This post is part three of a series of reading lists for beginning quantitative analysts. Other posts in the series concentrate on Derivative Pricing, C++ Programming and Python Programming.

Reading Lists for Beginning Quantitative Analysts

This post is part of a series of reading lists for beginner quantitative analysts. Other posts in the series concentrate on Derivatives Pricing, C++ Programming and Python Programming:

In the previous article we outlined a range of C++ books to help learn the syntax necessary for implementing derivatives pricing models. Such models often require the use of numerical methods to provide solutions in an approximate fashion. Two methods in particular are well-used for derivatives pricing: Finite Difference Methods (FDM) and Monte Carlo (MC) methods.

Finite Difference Methods

Finite difference methods are a class of numerical methods used to provide approximate solutions to various Partial Differential Equations that arise in derivatives pricing models. Perhaps the most famous is the Black-Scholes PDE used to price a European call or put.

Finite difference methods work by discretising the derivative terms in the PDE, leading to a series of algebraic equations that can be solved algorithmically. An explicit finite difference method calculates the quantities at the next time solely in terms of the values at the previous step. An implict finite difference method calculates the quantities at the next time step in terms of both the values of the next time step and the previous time step.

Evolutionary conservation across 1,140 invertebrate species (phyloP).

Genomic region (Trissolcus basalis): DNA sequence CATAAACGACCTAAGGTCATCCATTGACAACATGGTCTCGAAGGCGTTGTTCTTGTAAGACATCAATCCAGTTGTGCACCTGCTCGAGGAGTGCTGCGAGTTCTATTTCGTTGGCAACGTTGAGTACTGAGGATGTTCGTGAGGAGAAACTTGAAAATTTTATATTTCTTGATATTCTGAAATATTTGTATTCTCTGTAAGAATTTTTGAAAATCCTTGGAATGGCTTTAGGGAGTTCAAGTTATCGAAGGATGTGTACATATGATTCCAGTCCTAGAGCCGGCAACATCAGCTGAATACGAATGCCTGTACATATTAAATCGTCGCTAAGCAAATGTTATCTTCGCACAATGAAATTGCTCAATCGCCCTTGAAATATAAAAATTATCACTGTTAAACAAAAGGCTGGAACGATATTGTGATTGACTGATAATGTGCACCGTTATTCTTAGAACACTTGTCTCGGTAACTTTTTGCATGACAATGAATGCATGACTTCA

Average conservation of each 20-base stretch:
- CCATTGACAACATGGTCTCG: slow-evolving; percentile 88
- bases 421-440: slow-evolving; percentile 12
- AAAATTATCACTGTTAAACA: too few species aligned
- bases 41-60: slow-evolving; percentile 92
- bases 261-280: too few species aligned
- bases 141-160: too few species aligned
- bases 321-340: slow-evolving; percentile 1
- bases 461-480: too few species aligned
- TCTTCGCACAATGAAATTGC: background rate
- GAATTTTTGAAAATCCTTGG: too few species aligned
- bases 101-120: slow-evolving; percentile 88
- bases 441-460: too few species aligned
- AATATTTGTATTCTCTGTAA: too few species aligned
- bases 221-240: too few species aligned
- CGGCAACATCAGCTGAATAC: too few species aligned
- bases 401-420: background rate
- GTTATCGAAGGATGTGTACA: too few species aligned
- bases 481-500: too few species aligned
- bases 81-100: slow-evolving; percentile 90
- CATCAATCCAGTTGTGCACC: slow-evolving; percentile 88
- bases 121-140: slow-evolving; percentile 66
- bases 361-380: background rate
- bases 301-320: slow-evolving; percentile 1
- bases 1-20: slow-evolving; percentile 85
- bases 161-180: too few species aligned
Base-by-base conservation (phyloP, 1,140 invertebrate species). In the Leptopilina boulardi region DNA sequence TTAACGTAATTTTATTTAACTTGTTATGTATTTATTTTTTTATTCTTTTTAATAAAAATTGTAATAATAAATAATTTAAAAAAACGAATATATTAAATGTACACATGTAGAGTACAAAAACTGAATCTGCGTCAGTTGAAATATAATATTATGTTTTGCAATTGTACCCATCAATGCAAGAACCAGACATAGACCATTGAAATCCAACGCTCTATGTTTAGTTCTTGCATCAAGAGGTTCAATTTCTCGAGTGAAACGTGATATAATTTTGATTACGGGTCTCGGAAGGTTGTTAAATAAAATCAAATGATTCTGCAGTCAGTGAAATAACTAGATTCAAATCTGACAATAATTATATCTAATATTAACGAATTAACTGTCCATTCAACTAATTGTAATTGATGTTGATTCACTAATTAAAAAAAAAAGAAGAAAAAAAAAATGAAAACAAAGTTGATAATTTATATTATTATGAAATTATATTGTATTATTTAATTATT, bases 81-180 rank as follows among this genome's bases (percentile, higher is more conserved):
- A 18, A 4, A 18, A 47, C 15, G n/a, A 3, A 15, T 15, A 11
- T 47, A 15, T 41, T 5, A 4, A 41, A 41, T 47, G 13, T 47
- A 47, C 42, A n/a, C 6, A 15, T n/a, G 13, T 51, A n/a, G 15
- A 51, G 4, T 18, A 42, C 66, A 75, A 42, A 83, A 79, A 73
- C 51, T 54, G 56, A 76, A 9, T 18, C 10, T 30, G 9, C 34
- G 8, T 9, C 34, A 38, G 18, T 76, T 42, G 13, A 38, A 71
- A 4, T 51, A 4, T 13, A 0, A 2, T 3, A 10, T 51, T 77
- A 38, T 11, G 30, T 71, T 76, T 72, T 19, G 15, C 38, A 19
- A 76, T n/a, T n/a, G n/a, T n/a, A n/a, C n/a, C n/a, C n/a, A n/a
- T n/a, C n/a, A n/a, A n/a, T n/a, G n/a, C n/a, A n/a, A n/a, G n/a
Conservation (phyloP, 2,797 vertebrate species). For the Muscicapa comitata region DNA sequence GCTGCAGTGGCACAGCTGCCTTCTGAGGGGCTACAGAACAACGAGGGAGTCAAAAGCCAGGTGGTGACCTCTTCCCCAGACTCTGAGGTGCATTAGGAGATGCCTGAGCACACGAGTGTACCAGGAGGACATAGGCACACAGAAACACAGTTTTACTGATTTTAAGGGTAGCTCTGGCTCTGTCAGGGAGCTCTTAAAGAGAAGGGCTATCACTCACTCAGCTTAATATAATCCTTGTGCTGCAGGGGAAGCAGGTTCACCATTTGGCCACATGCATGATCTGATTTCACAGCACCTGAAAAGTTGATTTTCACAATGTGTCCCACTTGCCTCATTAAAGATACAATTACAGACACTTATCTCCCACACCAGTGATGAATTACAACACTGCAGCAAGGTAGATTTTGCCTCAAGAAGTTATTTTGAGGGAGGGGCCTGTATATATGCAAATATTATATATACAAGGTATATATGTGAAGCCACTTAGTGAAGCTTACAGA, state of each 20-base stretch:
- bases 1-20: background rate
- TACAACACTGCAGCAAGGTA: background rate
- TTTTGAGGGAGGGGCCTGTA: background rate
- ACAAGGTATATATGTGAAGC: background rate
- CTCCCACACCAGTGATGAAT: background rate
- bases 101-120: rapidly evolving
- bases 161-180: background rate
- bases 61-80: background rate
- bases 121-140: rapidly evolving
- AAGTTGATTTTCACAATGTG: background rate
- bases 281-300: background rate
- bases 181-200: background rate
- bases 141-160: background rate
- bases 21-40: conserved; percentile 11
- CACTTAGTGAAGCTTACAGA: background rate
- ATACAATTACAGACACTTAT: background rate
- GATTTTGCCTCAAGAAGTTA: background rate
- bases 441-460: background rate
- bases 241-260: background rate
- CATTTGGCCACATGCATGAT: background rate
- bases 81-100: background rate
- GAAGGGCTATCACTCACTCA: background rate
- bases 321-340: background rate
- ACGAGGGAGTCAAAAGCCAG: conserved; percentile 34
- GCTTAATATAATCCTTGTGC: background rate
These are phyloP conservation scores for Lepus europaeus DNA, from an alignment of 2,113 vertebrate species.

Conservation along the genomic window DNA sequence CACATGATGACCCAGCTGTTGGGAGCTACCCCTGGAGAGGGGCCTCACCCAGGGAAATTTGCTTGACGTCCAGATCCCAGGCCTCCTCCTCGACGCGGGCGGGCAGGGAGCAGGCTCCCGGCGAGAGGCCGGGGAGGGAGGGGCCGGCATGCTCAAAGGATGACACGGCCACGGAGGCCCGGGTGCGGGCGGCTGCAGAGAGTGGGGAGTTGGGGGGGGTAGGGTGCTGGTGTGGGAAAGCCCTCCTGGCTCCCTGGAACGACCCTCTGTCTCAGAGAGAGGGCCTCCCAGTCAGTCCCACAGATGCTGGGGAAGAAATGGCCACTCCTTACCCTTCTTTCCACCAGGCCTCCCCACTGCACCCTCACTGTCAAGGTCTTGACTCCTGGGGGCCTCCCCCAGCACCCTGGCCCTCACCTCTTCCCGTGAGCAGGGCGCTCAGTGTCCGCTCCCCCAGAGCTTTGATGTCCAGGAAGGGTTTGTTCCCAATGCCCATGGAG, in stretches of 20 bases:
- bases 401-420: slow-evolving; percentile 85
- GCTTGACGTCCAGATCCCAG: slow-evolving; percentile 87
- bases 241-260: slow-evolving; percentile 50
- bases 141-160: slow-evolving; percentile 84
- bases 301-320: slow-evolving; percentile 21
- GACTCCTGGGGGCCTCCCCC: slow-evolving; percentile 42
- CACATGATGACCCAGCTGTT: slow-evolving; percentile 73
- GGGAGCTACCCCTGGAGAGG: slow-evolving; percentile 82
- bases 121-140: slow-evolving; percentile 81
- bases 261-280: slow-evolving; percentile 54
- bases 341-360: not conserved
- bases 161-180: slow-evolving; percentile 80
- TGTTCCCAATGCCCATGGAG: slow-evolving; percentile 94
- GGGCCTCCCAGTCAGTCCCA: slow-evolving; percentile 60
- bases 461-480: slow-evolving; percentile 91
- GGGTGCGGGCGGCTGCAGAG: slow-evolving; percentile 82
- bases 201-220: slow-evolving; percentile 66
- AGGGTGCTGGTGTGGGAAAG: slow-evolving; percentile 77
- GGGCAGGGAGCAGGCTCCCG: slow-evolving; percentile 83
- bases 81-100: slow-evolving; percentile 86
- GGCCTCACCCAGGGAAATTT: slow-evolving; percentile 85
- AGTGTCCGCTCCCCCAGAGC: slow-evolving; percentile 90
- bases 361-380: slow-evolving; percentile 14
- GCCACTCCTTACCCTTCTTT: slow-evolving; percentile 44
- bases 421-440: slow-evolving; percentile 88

An important concept in finite difference methods is whether a particular solution scheme is stable.

The following articles discuss FDM in more detail:

The following are some of the more well known (and recommended) text books on finite difference methods. The first two are easier to obtain, while the latter two are generally harder to find:

Monte Carlo Methods

Monte Carlo Methods rely on the concept of risk neutral valuation in order to price derivatives. The essential idea is that many random underlying asset price paths are calculated and the associated derivative payoff is calculated for each path. The mean of these payoffs are taken and then the price is discounted to today's price. This will give an approximation of the option price. Further accuracy can be obtained by increasing the number of random asset paths.

The following Wikipedia articles discuss MCM in more detail:

Here are some of the top financial modelling Monte Carlo Method books: